I had my family over for a pre Thanksgiving meal last year, since we would not be spending the holiday together. I had a bottle of 2014 Domaine du Pegau Chateauneuf du Pape in the cellar for a few years and was waiting for a Thanksgiving bird and the right company to pop it open. 2014 was the epitome of a poor vintage, sandwiched between some fabulous ones in the Southern Rhone. But with Pegau being one of the best and most consistent CDP producers in the region, I was willing to take my chances. While the wine was certainly on the lean and delicate side, it was drinking just beautifully in its infancy! Lovely black fruits, black pepper spice and dried herb aromas gave way to this amazing marzipan and olive tamponade character on the palate with a finish that I can still taste if I think about it. The acidity kept the structure in perfect balance while the tannins were smooth as silk making a perfect pairing for the bird and all the trimmings.
Would this wine have aged much longer? Probably not without losing too much of the fruit, so we caught it right in its prime. Most importantly I was able to share it with my parents who both really enjoy a great Chateauneuf du Pape. I had no regrets about opening this wine early since it was with people who really appreciated it. That right there, is reason enough to grab some great wines from not so great vintages and open up something special with those that you love while you still can!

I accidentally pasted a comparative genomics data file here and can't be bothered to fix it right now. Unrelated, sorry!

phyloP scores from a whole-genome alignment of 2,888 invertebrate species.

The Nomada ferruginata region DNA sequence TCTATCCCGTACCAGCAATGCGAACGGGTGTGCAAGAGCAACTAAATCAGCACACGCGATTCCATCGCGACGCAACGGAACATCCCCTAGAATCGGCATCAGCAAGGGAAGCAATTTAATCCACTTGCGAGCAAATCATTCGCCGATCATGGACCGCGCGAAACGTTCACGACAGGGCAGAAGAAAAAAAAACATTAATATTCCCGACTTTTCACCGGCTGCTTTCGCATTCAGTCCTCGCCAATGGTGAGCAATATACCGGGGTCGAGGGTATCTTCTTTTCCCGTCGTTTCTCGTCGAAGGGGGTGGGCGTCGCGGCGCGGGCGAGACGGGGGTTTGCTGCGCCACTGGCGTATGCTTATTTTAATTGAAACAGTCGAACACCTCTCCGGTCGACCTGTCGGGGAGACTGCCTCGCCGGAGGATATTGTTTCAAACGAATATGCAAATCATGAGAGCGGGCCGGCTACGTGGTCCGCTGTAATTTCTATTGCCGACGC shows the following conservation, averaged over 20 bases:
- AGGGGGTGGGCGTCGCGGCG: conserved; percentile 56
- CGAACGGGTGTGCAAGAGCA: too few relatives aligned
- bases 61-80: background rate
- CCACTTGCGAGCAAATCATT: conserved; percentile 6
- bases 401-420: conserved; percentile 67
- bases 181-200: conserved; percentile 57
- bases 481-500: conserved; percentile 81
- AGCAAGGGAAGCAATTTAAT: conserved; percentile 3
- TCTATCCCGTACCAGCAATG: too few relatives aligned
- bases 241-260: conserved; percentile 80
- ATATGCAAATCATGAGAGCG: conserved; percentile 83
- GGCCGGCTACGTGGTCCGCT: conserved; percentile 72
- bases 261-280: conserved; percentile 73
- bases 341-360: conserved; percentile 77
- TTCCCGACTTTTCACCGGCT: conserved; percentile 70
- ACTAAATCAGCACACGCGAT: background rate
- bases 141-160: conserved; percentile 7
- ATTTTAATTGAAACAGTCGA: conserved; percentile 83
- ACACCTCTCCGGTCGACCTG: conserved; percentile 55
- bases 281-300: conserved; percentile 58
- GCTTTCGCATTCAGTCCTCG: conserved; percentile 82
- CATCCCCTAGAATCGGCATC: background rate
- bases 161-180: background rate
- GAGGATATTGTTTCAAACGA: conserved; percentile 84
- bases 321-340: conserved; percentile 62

It’s Friday, the end of a long week. You’ve decided to open a bottle to celebrate. Perhaps it’s an older Bordeaux, or a young, vibrant Austrian Grüner Veltliner. You pour a splash in the glass and give it a sniff. A wave of disappointment crashes down around you as the wine smells like burnt matches and rotten eggs.
Fear not. A little aeration may be all you need.
First, let’s get this out of the way. Not all wine needs to be decanted. Decanting is necessary mostly for younger red wines that need maximum aeration, or for older wines to help remove sediment.
However, just about every wine will improve with some aeration, whether in a decanter or through a quick swirl in the glass. So how much time does a wine need to breathe? And how long should you swirl before your wrist feels like it’s going to fall off? The answer is…it depends.Aerator vs Decanter: Which is Better?
If you have a young, opulent and highly tannic Rhône red, it may need to decant at least an hour to soften tannins and round out any hard edges. This applies to most wines with similar structure and concentration. But, for an easy-drinking New Zealand Sauvignon Blanc, something that is fresh, zippy and full of aromatic citrus fruit, an hour of breathing may dull the qualities that give the wine its character.
However, a few swirls and a bit of time to breathe in the glass will usually help reductive or sulfur-related aromas blow off the wine. Here are a few tips to help decide how long a wine should breathe so each pour will shine.
Even at home, pour a sample before a full glass
Just like a sommelier at a restaurant, pour a small sample to test the nose and palate before you commit to a full glass. Some wines may have some reductive or sulfur notes, which come across most notably as aromas of rubber, burnt matches or rotten eggs. Often, these aromas will dissipate after 10–15 minutes. You may opt for a decanter, but it could be simpler to pour a small glass and swirl away to see if those odors fade.
Young, tannic reds need oxygen to soften tannins
Whether it’s a young Napa Cab, an Argentine Malbec or Aussie Shiraz, these wines typically need a dose of oxygen to smooth out any roughness and soften tannins. Of course, if you enjoy the punch that these wines can pack straight out of the bottle, there’s no need to delay. Allowing them to breathe too long can overly soften their opulent nature.
Still, most young, tannic reds can benefit from some aggressive swirling and 10–20 minutes in the glass. This will help open up big, brooding wines and allow for overpowering oaky notes to fully integrate with the fruit and often high alcohol levels.